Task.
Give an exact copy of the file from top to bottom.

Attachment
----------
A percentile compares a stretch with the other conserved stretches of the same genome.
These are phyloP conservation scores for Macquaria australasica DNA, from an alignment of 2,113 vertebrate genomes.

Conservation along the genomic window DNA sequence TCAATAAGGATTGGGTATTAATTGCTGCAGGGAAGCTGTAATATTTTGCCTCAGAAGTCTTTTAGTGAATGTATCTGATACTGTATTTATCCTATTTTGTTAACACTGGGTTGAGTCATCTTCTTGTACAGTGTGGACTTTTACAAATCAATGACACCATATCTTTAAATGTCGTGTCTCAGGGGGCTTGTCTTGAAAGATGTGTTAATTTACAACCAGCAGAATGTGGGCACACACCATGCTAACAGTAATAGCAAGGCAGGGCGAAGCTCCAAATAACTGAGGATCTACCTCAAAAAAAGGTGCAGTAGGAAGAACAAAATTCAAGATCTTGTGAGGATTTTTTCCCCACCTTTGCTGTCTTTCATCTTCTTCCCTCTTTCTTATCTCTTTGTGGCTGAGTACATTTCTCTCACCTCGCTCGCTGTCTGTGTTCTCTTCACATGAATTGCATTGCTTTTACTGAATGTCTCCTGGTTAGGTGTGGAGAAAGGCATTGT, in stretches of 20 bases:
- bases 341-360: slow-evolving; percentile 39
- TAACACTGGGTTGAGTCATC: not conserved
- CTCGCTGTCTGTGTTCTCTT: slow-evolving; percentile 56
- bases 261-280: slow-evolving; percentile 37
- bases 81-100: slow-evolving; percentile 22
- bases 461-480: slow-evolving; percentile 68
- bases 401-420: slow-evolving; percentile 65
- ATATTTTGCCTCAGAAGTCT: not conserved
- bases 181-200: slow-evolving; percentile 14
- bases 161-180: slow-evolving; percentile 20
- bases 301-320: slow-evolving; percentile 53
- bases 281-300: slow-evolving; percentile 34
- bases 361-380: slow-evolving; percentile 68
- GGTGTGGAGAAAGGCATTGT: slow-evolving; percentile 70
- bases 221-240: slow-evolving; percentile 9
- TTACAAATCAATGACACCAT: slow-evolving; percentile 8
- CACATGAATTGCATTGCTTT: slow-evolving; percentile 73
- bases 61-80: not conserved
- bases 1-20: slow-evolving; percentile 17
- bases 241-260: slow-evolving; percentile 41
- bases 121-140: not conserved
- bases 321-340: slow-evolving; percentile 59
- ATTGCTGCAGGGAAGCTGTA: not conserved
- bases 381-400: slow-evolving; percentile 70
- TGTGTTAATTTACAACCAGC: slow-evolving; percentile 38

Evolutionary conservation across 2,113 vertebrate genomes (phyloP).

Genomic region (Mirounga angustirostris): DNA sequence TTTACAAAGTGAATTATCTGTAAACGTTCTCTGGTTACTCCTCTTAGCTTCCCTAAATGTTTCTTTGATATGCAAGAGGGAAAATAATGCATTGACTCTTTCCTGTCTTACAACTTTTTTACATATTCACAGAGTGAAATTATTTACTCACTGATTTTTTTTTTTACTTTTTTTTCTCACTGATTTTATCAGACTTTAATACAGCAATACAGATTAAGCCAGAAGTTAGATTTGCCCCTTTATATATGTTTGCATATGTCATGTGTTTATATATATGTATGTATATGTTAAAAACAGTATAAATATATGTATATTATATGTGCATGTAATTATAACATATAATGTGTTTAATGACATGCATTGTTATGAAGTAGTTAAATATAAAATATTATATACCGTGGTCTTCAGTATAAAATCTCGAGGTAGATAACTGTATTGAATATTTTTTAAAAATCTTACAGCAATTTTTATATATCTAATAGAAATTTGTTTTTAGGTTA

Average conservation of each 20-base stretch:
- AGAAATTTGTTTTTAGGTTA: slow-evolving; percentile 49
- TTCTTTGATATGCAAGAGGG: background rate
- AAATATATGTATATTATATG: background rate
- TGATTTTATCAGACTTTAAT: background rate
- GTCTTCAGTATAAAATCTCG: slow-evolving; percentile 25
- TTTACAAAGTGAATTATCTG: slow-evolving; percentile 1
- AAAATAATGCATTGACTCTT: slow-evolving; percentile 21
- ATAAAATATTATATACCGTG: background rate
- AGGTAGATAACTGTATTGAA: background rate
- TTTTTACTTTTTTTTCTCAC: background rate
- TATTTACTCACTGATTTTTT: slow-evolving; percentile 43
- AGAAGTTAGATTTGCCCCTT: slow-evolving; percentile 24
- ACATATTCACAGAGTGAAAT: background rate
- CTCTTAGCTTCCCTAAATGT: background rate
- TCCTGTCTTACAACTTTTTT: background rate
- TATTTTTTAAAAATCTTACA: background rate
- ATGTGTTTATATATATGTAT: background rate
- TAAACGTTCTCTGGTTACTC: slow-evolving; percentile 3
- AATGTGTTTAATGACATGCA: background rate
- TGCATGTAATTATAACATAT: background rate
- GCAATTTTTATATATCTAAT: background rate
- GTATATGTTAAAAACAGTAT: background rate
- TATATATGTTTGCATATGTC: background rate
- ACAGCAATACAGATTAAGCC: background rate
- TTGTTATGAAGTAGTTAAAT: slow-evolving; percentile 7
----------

A percentile compares a stretch with the other conserved stretches of the same genome.
These are phyloP conservation scores for Macquaria australasica DNA, from an alignment of 2,113 vertebrate genomes.

Conservation along the genomic window DNA sequence TCAATAAGGATTGGGTATTAATTGCTGCAGGGAAGCTGTAATATTTTGCCTCAGAAGTCTTTTAGTGAATGTATCTGATACTGTATTTATCCTATTTTGTTAACACTGGGTTGAGTCATCTTCTTGTACAGTGTGGACTTTTACAAATCAATGACACCATATCTTTAAATGTCGTGTCTCAGGGGGCTTGTCTTGAAAGATGTGTTAATTTACAACCAGCAGAATGTGGGCACACACCATGCTAACAGTAATAGCAAGGCAGGGCGAAGCTCCAAATAACTGAGGATCTACCTCAAAAAAAGGTGCAGTAGGAAGAACAAAATTCAAGATCTTGTGAGGATTTTTTCCCCACCTTTGCTGTCTTTCATCTTCTTCCCTCTTTCTTATCTCTTTGTGGCTGAGTACATTTCTCTCACCTCGCTCGCTGTCTGTGTTCTCTTCACATGAATTGCATTGCTTTTACTGAATGTCTCCTGGTTAGGTGTGGAGAAAGGCATTGT, in stretches of 20 bases:
- bases 341-360: slow-evolving; percentile 39
- TAACACTGGGTTGAGTCATC: not conserved
- CTCGCTGTCTGTGTTCTCTT: slow-evolving; percentile 56
- bases 261-280: slow-evolving; percentile 37
- bases 81-100: slow-evolving; percentile 22
- bases 461-480: slow-evolving; percentile 68
- bases 401-420: slow-evolving; percentile 65
- ATATTTTGCCTCAGAAGTCT: not conserved
- bases 181-200: slow-evolving; percentile 14
- bases 161-180: slow-evolving; percentile 20
- bases 301-320: slow-evolving; percentile 53
- bases 281-300: slow-evolving; percentile 34
- bases 361-380: slow-evolving; percentile 68
- GGTGTGGAGAAAGGCATTGT: slow-evolving; percentile 70
- bases 221-240: slow-evolving; percentile 9
- TTACAAATCAATGACACCAT: slow-evolving; percentile 8
- CACATGAATTGCATTGCTTT: slow-evolving; percentile 73
- bases 61-80: not conserved
- bases 1-20: slow-evolving; percentile 17
- bases 241-260: slow-evolving; percentile 41
- bases 121-140: not conserved
- bases 321-340: slow-evolving; percentile 59
- ATTGCTGCAGGGAAGCTGTA: not conserved
- bases 381-400: slow-evolving; percentile 70
- TGTGTTAATTTACAACCAGC: slow-evolving; percentile 38

Evolutionary conservation across 2,113 vertebrate genomes (phyloP).

Genomic region (Mirounga angustirostris): DNA sequence TTTACAAAGTGAATTATCTGTAAACGTTCTCTGGTTACTCCTCTTAGCTTCCCTAAATGTTTCTTTGATATGCAAGAGGGAAAATAATGCATTGACTCTTTCCTGTCTTACAACTTTTTTACATATTCACAGAGTGAAATTATTTACTCACTGATTTTTTTTTTTACTTTTTTTTCTCACTGATTTTATCAGACTTTAATACAGCAATACAGATTAAGCCAGAAGTTAGATTTGCCCCTTTATATATGTTTGCATATGTCATGTGTTTATATATATGTATGTATATGTTAAAAACAGTATAAATATATGTATATTATATGTGCATGTAATTATAACATATAATGTGTTTAATGACATGCATTGTTATGAAGTAGTTAAATATAAAATATTATATACCGTGGTCTTCAGTATAAAATCTCGAGGTAGATAACTGTATTGAATATTTTTTAAAAATCTTACAGCAATTTTTATATATCTAATAGAAATTTGTTTTTAGGTTA

Average conservation of each 20-base stretch:
- AGAAATTTGTTTTTAGGTTA: slow-evolving; percentile 49
- TTCTTTGATATGCAAGAGGG: background rate
- AAATATATGTATATTATATG: background rate
- TGATTTTATCAGACTTTAAT: background rate
- GTCTTCAGTATAAAATCTCG: slow-evolving; percentile 25
- TTTACAAAGTGAATTATCTG: slow-evolving; percentile 1
- AAAATAATGCATTGACTCTT: slow-evolving; percentile 21
- ATAAAATATTATATACCGTG: background rate
- AGGTAGATAACTGTATTGAA: background rate
- TTTTTACTTTTTTTTCTCAC: background rate
- TATTTACTCACTGATTTTTT: slow-evolving; percentile 43
- AGAAGTTAGATTTGCCCCTT: slow-evolving; percentile 24
- ACATATTCACAGAGTGAAAT: background rate
- CTCTTAGCTTCCCTAAATGT: background rate
- TCCTGTCTTACAACTTTTTT: background rate
- TATTTTTTAAAAATCTTACA: background rate
- ATGTGTTTATATATATGTAT: background rate
- TAAACGTTCTCTGGTTACTC: slow-evolving; percentile 3
- AATGTGTTTAATGACATGCA: background rate
- TGCATGTAATTATAACATAT: background rate
- GCAATTTTTATATATCTAAT: background rate
- GTATATGTTAAAAACAGTAT: background rate
- TATATATGTTTGCATATGTC: background rate
- ACAGCAATACAGATTAAGCC: background rate
- TTGTTATGAAGTAGTTAAAT: slow-evolving; percentile 7